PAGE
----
Q. I know there are blessings for ritual acts, but how about ethical duties like charity?
A. There is a distinction between commandments between man and God, such as hearing the shofar or wearing tefillin, and commandments between man and man like giving charity, acting justly, etc. The first group require blessings, the second do not.
One explanation is that we carry out these acts as God’s agents. We are doing God’s work; in a sense it is He who is carrying out these acts, not ourselves. The principle is, “As God is compassionate, so must you be compassionate”. Commandments between man and God, on the other hand, are being done by us for the sake of God.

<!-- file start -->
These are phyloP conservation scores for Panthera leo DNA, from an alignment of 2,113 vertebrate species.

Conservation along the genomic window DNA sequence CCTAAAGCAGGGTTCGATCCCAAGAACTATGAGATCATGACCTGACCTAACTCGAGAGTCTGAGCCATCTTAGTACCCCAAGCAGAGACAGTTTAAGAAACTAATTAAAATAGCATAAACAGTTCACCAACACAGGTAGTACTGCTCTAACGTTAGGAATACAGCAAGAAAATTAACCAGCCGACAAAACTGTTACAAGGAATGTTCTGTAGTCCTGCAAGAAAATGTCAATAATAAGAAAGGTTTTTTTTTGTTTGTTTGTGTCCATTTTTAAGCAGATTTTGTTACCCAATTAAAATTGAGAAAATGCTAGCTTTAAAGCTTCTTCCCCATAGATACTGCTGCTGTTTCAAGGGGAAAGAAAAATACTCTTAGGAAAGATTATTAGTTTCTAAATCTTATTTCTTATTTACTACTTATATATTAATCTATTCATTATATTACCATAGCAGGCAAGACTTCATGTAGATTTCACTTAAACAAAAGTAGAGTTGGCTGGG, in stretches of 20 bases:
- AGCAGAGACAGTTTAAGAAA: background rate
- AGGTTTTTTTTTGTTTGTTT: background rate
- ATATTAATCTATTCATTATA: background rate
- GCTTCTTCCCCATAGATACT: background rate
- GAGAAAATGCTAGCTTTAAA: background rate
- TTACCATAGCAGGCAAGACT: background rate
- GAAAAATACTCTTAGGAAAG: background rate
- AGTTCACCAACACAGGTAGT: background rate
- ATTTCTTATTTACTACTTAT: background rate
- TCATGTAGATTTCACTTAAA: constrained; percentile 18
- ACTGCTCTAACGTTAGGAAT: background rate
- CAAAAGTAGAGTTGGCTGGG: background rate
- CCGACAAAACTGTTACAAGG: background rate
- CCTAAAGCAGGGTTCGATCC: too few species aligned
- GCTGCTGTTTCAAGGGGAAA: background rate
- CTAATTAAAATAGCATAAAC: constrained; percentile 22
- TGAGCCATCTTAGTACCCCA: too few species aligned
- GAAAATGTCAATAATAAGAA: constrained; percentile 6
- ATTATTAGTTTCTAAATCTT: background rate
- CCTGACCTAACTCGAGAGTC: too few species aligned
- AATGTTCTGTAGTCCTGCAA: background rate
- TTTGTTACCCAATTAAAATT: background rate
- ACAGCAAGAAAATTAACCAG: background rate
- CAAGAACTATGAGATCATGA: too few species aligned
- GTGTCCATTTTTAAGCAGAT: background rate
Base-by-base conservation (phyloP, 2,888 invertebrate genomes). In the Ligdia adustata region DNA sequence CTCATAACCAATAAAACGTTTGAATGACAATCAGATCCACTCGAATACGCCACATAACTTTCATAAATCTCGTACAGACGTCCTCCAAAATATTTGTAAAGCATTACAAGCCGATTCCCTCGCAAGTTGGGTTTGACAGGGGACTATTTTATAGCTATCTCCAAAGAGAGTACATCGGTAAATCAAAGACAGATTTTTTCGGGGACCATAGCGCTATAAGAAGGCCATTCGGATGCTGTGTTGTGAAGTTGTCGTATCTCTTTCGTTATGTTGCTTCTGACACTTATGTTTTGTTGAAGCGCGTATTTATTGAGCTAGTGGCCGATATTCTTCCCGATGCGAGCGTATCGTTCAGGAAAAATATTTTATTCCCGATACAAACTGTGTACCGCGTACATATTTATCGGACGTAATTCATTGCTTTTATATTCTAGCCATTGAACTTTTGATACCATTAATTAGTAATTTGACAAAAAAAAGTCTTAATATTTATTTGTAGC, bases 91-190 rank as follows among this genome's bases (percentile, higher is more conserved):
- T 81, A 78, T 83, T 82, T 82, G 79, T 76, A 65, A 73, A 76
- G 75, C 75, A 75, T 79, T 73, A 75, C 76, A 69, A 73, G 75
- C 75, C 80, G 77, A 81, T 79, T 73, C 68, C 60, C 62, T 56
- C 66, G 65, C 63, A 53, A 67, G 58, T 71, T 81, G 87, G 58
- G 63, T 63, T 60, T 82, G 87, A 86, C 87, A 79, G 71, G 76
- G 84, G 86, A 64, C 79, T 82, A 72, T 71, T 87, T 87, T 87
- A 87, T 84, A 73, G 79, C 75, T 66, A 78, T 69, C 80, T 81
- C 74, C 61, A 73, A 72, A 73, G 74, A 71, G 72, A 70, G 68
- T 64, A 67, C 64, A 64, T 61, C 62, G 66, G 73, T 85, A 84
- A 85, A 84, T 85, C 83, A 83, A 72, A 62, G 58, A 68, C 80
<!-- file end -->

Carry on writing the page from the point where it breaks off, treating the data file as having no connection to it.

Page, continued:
According to another view, Torah commandments between man and God are unique to Jews and require a blessing.
Jews read Hallel, but not non-Jews; Jews kindle Shabbat lights, but not non-Jews. All cultures, however, have ethical standards, so being just, truthful, charitable, etc., are not unique to Jews. We do not say, “You commanded us” in relation to these duties, as all peoples are obligated to perform them, not just Jews.